At the same time, the politician stated that the Yushchenko administration is trying to hide the truth of the events in South Ossetia. "When the war first broke out, the people could get the truth, a departure from the usual disinformation. There were dozens of cameras and not even enough seats for journalists in the hall. But as soon as we tried to call things by their own names and say the truth, there number of journalists dwindled to half of the number here at this 'round table'. This is just yet another example of the ruling party, led by Viktor Yushchenko, preventing the truth from reaching Ukrainian citizens," noted Grach.
Nicaragua has become the first country after Russia to officially recognize the independence of Abkhazia and South Ossetia. Today, September 5, Nicaraguan President Daniel Ortega released an official decree recognizing the independence of these republics, reports the Associated Press.
Russia recognized the independence of South Ossetia and Abkhazia on August 26.
Thursday, September 4, 2008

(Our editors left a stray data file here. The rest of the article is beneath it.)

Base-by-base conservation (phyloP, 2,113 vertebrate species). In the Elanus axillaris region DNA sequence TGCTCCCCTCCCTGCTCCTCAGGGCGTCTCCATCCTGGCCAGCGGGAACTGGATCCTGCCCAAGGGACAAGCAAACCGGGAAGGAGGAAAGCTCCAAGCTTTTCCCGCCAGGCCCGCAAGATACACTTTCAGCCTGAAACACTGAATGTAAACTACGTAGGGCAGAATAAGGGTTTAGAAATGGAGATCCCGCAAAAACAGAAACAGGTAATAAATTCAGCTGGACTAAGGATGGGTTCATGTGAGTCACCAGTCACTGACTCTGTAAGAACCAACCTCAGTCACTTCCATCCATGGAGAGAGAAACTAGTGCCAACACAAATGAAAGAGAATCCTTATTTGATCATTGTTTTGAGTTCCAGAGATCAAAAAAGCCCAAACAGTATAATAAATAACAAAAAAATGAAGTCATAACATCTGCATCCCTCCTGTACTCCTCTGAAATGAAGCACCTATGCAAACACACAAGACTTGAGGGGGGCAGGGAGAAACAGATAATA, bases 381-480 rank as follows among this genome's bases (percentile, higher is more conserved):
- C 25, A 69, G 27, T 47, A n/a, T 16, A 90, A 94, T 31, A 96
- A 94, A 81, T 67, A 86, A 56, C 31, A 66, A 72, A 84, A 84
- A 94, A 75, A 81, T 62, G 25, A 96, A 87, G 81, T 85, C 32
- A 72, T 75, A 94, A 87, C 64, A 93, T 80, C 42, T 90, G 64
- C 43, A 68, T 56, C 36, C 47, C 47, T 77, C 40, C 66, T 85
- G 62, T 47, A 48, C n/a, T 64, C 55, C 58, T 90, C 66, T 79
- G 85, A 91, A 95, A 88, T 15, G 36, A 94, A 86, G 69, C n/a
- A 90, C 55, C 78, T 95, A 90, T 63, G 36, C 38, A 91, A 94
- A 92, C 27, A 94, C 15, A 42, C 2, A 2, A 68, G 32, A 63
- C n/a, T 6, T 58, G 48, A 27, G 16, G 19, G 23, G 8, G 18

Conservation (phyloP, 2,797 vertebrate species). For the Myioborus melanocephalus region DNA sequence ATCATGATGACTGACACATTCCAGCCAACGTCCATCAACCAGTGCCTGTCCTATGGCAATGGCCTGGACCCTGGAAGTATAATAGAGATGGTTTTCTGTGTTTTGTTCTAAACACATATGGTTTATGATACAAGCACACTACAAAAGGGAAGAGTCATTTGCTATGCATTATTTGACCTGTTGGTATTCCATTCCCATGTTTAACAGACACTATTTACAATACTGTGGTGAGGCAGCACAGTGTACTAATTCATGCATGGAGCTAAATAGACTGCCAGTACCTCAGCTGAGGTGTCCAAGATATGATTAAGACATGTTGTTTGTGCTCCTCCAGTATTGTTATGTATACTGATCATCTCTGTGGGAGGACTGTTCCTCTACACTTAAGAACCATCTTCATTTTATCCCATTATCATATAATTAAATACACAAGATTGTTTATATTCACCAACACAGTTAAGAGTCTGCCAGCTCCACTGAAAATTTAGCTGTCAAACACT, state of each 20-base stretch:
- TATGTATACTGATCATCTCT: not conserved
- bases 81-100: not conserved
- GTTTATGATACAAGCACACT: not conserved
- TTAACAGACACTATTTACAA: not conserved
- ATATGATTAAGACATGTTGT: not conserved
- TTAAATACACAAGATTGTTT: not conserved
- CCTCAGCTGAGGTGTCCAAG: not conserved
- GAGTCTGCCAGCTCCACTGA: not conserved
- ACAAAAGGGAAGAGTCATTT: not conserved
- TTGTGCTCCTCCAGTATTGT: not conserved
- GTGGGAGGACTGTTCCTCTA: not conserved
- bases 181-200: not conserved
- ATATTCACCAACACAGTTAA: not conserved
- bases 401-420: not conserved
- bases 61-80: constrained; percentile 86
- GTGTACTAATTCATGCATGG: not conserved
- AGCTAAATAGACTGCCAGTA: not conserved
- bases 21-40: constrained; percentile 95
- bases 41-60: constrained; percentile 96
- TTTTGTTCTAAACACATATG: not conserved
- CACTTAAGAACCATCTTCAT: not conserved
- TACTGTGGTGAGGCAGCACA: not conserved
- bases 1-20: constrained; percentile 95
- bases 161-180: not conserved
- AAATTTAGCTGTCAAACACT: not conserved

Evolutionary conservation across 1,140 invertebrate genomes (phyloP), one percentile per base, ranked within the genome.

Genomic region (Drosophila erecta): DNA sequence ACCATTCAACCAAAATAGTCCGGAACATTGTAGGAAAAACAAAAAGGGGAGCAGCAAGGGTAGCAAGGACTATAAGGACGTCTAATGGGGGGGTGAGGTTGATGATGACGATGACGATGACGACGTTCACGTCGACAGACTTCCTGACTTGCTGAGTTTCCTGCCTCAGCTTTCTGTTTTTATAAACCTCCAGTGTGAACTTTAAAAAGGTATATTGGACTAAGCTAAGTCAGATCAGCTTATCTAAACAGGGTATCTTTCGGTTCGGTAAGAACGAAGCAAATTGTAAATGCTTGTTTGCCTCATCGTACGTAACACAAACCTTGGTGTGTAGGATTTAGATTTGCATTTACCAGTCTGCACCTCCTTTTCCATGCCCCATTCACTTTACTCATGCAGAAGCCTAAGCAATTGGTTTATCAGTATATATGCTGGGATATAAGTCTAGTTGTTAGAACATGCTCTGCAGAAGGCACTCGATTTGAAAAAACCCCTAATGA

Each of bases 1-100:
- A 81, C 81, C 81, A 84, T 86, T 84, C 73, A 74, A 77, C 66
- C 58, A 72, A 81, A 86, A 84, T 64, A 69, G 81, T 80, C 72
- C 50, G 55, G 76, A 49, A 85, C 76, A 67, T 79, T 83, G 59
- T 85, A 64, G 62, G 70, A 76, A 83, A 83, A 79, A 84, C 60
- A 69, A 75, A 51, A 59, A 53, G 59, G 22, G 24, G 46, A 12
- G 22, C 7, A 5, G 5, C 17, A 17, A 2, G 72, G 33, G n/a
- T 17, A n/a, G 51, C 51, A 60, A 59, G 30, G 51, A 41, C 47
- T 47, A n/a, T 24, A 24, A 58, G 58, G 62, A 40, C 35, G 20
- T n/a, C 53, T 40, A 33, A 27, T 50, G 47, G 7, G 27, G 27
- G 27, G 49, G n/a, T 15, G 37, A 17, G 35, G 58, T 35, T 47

‘Time for Tough Question has Come’
|Civil Georgia, Tbilisi / 4 Sep.'08 / 19:06 || |
• Open letter calls for public debate;
• Usupashvili: Saakashvili fell into Russian trap;
• Targamadze: special commission should study mistakes.
Some public and civil society figures, as well some politicians, have said that the time has come to ask tough questions of the authorities about what led to war and to the subsequent grave results for the country.
An open letter, published by the Georgian daily Rezonansi on September 4 and signed by over eighty individuals and organizations, has called for the launch of a public debate on recent developments.
The letter, signed by representatives of human rights groups, academic circles, journalists and some public figures, says that “for a broad public debate on the problem” it is necessary “to set the Georgian Public Broadcaster free of the authorities’ censorship.”
“Extensive propaganda is currently underway, blaming the catastrophic consequences [of the conflict] on everyone – an aggressive Russia, an ignorant West (which, it is claimed, ignored the Georgian leaders’ warnings); the opposition; Russian spies, etc. – everyone, but not the authorities themselves,” the letter reads.
Then it lists some questions, which the signatories say, should be answered by the authorities, including, why it happened that the Georgian side “despite the U.S. administration’s warnings, fell into the Russian trap.”